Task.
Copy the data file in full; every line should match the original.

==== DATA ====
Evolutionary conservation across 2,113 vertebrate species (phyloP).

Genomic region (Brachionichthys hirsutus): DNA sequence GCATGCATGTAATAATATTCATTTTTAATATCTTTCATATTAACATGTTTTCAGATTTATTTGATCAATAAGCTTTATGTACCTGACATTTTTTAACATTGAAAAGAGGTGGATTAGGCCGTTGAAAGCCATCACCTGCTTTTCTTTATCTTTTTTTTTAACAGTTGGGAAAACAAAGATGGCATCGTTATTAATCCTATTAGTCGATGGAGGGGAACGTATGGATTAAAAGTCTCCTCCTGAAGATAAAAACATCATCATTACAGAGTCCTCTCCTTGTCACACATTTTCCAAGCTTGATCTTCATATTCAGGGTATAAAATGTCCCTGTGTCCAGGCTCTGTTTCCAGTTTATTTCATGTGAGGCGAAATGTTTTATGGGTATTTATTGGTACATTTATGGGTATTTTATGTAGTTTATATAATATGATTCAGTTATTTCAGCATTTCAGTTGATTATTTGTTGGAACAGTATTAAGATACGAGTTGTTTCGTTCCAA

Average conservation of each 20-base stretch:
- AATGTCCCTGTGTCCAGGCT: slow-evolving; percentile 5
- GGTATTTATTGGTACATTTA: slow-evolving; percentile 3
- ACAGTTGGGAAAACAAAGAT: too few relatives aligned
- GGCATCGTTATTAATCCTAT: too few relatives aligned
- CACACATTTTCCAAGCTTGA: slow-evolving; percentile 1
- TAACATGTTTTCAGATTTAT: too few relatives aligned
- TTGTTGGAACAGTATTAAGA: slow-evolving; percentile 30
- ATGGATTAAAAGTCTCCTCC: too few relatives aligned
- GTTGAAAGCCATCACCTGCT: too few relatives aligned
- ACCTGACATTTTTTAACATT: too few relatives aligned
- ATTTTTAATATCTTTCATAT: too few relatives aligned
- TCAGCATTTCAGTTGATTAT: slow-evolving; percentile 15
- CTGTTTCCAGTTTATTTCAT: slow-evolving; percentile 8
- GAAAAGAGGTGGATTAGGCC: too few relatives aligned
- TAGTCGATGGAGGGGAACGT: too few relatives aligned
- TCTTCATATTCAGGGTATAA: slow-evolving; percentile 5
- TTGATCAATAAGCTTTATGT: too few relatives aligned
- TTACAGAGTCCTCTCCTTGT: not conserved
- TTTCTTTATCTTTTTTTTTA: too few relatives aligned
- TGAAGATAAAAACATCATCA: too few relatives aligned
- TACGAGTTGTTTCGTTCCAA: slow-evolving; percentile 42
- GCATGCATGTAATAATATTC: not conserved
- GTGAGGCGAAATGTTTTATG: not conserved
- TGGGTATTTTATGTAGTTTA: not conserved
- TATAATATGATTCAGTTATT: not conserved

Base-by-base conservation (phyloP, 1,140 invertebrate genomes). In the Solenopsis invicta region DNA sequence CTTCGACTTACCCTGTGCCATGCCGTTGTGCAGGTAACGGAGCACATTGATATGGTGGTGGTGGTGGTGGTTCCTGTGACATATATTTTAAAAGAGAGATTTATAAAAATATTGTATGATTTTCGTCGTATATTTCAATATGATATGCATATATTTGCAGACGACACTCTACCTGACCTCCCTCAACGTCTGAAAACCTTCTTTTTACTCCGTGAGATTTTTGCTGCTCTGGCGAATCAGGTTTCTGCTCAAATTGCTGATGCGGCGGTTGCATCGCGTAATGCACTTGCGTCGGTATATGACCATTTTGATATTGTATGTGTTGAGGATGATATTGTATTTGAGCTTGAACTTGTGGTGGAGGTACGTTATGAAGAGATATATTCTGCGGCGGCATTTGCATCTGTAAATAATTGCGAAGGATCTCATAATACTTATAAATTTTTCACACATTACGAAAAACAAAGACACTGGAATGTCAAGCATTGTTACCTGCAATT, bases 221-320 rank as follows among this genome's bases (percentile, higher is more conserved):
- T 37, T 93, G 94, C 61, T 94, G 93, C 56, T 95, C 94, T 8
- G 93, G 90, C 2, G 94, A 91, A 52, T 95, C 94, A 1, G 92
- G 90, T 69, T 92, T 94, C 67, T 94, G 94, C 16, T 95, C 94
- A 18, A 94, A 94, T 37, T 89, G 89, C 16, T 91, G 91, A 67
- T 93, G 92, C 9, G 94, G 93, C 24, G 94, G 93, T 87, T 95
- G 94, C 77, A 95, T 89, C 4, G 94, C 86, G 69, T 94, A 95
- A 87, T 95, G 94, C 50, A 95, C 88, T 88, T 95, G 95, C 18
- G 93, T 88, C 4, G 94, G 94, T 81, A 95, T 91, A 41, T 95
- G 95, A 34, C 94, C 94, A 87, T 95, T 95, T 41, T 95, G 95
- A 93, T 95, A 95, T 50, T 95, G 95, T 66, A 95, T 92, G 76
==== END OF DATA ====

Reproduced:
Evolutionary conservation across 2,113 vertebrate species (phyloP).

Genomic region (Brachionichthys hirsutus): DNA sequence GCATGCATGTAATAATATTCATTTTTAATATCTTTCATATTAACATGTTTTCAGATTTATTTGATCAATAAGCTTTATGTACCTGACATTTTTTAACATTGAAAAGAGGTGGATTAGGCCGTTGAAAGCCATCACCTGCTTTTCTTTATCTTTTTTTTTAACAGTTGGGAAAACAAAGATGGCATCGTTATTAATCCTATTAGTCGATGGAGGGGAACGTATGGATTAAAAGTCTCCTCCTGAAGATAAAAACATCATCATTACAGAGTCCTCTCCTTGTCACACATTTTCCAAGCTTGATCTTCATATTCAGGGTATAAAATGTCCCTGTGTCCAGGCTCTGTTTCCAGTTTATTTCATGTGAGGCGAAATGTTTTATGGGTATTTATTGGTACATTTATGGGTATTTTATGTAGTTTATATAATATGATTCAGTTATTTCAGCATTTCAGTTGATTATTTGTTGGAACAGTATTAAGATACGAGTTGTTTCGTTCCAA

Average conservation of each 20-base stretch:
- AATGTCCCTGTGTCCAGGCT: slow-evolving; percentile 5
- GGTATTTATTGGTACATTTA: slow-evolving; percentile 3
- ACAGTTGGGAAAACAAAGAT: too few relatives aligned
- GGCATCGTTATTAATCCTAT: too few relatives aligned
- CACACATTTTCCAAGCTTGA: slow-evolving; percentile 1
- TAACATGTTTTCAGATTTAT: too few relatives aligned
- TTGTTGGAACAGTATTAAGA: slow-evolving; percentile 30
- ATGGATTAAAAGTCTCCTCC: too few relatives aligned
- GTTGAAAGCCATCACCTGCT: too few relatives aligned
- ACCTGACATTTTTTAACATT: too few relatives aligned
- ATTTTTAATATCTTTCATAT: too few relatives aligned
- TCAGCATTTCAGTTGATTAT: slow-evolving; percentile 15
- CTGTTTCCAGTTTATTTCAT: slow-evolving; percentile 8
- GAAAAGAGGTGGATTAGGCC: too few relatives aligned
- TAGTCGATGGAGGGGAACGT: too few relatives aligned
- TCTTCATATTCAGGGTATAA: slow-evolving; percentile 5
- TTGATCAATAAGCTTTATGT: too few relatives aligned
- TTACAGAGTCCTCTCCTTGT: not conserved
- TTTCTTTATCTTTTTTTTTA: too few relatives aligned
- TGAAGATAAAAACATCATCA: too few relatives aligned
- TACGAGTTGTTTCGTTCCAA: slow-evolving; percentile 42
- GCATGCATGTAATAATATTC: not conserved
- GTGAGGCGAAATGTTTTATG: not conserved
- TGGGTATTTTATGTAGTTTA: not conserved
- TATAATATGATTCAGTTATT: not conserved

Base-by-base conservation (phyloP, 1,140 invertebrate genomes). In the Solenopsis invicta region DNA sequence CTTCGACTTACCCTGTGCCATGCCGTTGTGCAGGTAACGGAGCACATTGATATGGTGGTGGTGGTGGTGGTTCCTGTGACATATATTTTAAAAGAGAGATTTATAAAAATATTGTATGATTTTCGTCGTATATTTCAATATGATATGCATATATTTGCAGACGACACTCTACCTGACCTCCCTCAACGTCTGAAAACCTTCTTTTTACTCCGTGAGATTTTTGCTGCTCTGGCGAATCAGGTTTCTGCTCAAATTGCTGATGCGGCGGTTGCATCGCGTAATGCACTTGCGTCGGTATATGACCATTTTGATATTGTATGTGTTGAGGATGATATTGTATTTGAGCTTGAACTTGTGGTGGAGGTACGTTATGAAGAGATATATTCTGCGGCGGCATTTGCATCTGTAAATAATTGCGAAGGATCTCATAATACTTATAAATTTTTCACACATTACGAAAAACAAAGACACTGGAATGTCAAGCATTGTTACCTGCAATT, bases 221-320 rank as follows among this genome's bases (percentile, higher is more conserved):
- T 37, T 93, G 94, C 61, T 94, G 93, C 56, T 95, C 94, T 8
- G 93, G 90, C 2, G 94, A 91, A 52, T 95, C 94, A 1, G 92
- G 90, T 69, T 92, T 94, C 67, T 94, G 94, C 16, T 95, C 94
- A 18, A 94, A 94, T 37, T 89, G 89, C 16, T 91, G 91, A 67
- T 93, G 92, C 9, G 94, G 93, C 24, G 94, G 93, T 87, T 95
- G 94, C 77, A 95, T 89, C 4, G 94, C 86, G 69, T 94, A 95
- A 87, T 95, G 94, C 50, A 95, C 88, T 88, T 95, G 95, C 18
- G 93, T 88, C 4, G 94, G 94, T 81, A 95, T 91, A 41, T 95
- G 95, A 34, C 94, C 94, A 87, T 95, T 95, T 41, T 95, G 95
- A 93, T 95, A 95, T 50, T 95, G 95, T 66, A 95, T 92, G 76